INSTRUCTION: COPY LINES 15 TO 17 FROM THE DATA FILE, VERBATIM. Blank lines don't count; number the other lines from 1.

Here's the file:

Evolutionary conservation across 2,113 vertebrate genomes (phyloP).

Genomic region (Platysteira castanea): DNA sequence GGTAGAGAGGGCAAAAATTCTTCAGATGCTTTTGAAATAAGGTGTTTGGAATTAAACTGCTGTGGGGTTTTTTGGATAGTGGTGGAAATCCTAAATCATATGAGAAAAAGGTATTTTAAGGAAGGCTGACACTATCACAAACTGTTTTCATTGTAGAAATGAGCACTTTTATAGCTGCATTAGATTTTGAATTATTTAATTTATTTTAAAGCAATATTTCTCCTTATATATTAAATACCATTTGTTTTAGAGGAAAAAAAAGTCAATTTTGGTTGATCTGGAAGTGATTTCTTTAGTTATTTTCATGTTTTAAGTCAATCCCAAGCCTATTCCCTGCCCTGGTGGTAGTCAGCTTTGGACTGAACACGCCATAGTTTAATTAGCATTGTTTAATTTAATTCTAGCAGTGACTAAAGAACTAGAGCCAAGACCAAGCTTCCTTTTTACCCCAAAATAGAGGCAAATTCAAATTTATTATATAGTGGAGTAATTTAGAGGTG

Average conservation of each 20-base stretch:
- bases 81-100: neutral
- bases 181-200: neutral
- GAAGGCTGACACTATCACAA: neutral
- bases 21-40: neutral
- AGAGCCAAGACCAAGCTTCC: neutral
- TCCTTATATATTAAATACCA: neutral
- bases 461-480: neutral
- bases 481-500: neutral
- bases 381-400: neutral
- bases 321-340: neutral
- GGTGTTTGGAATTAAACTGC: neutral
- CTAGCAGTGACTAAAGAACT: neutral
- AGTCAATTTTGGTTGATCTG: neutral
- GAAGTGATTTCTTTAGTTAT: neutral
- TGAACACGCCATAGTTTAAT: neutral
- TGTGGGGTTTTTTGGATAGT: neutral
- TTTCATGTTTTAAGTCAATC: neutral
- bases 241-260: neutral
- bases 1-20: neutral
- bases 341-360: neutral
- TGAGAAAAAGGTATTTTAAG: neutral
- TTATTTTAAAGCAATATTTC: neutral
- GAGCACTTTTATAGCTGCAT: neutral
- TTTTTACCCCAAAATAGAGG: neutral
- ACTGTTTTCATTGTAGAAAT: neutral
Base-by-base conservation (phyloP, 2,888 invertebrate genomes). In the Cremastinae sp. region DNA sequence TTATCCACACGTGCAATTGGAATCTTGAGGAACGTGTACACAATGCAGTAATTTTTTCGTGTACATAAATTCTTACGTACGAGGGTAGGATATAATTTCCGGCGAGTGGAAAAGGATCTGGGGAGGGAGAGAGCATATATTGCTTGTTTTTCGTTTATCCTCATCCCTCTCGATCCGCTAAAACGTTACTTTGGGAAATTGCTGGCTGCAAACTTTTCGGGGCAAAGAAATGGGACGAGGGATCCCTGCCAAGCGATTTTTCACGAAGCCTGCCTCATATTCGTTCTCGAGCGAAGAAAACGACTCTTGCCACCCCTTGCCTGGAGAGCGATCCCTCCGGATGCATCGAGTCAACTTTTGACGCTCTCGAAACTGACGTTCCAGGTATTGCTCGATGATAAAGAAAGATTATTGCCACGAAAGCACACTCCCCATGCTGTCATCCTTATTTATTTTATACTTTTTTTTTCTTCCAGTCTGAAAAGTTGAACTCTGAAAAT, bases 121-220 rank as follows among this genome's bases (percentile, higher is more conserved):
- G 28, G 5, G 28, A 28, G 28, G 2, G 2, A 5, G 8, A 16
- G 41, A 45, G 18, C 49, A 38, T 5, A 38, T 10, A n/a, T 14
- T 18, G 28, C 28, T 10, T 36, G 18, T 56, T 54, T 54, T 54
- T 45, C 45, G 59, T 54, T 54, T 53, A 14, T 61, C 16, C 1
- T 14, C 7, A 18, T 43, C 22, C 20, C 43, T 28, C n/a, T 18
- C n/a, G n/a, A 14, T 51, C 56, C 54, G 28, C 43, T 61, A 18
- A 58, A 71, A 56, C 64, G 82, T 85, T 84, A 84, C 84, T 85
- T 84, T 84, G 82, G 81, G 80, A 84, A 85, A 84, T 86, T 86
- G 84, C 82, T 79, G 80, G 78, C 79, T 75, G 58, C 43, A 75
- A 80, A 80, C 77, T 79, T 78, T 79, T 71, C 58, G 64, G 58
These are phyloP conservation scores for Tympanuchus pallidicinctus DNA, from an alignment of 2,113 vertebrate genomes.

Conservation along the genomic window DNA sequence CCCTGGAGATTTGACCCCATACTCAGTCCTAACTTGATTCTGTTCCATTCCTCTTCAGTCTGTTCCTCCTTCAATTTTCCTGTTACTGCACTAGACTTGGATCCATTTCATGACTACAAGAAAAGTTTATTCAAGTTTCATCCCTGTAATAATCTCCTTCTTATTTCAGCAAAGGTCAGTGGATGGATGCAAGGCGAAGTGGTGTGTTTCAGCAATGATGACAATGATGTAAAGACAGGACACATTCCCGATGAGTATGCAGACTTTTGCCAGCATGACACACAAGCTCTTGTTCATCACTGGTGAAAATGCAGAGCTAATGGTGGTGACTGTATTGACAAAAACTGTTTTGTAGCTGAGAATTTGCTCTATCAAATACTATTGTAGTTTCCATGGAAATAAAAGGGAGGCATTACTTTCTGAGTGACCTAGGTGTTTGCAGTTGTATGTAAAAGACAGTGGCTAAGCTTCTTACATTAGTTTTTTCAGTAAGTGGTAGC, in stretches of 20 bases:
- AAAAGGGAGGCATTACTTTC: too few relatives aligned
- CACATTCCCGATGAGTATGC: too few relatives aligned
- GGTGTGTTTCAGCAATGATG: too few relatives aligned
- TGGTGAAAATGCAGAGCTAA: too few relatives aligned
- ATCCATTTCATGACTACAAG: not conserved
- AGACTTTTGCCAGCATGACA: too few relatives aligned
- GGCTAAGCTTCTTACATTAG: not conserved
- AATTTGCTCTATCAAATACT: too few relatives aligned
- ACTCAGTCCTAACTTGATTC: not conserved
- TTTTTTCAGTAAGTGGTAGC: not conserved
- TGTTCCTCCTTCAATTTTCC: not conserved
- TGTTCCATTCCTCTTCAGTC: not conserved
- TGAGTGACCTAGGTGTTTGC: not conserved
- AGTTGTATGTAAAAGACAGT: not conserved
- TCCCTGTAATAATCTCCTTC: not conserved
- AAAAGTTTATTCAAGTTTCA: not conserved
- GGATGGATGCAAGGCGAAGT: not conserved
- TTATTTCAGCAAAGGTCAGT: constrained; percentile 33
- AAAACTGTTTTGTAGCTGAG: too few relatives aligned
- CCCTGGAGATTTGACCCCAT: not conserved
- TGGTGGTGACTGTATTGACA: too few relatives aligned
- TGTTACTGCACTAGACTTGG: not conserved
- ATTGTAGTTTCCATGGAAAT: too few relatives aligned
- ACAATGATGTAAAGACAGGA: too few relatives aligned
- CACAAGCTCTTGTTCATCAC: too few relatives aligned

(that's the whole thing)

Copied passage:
- CTAGCAGTGACTAAAGAACT: neutral
- AGTCAATTTTGGTTGATCTG: neutral
- GAAGTGATTTCTTTAGTTAT: neutral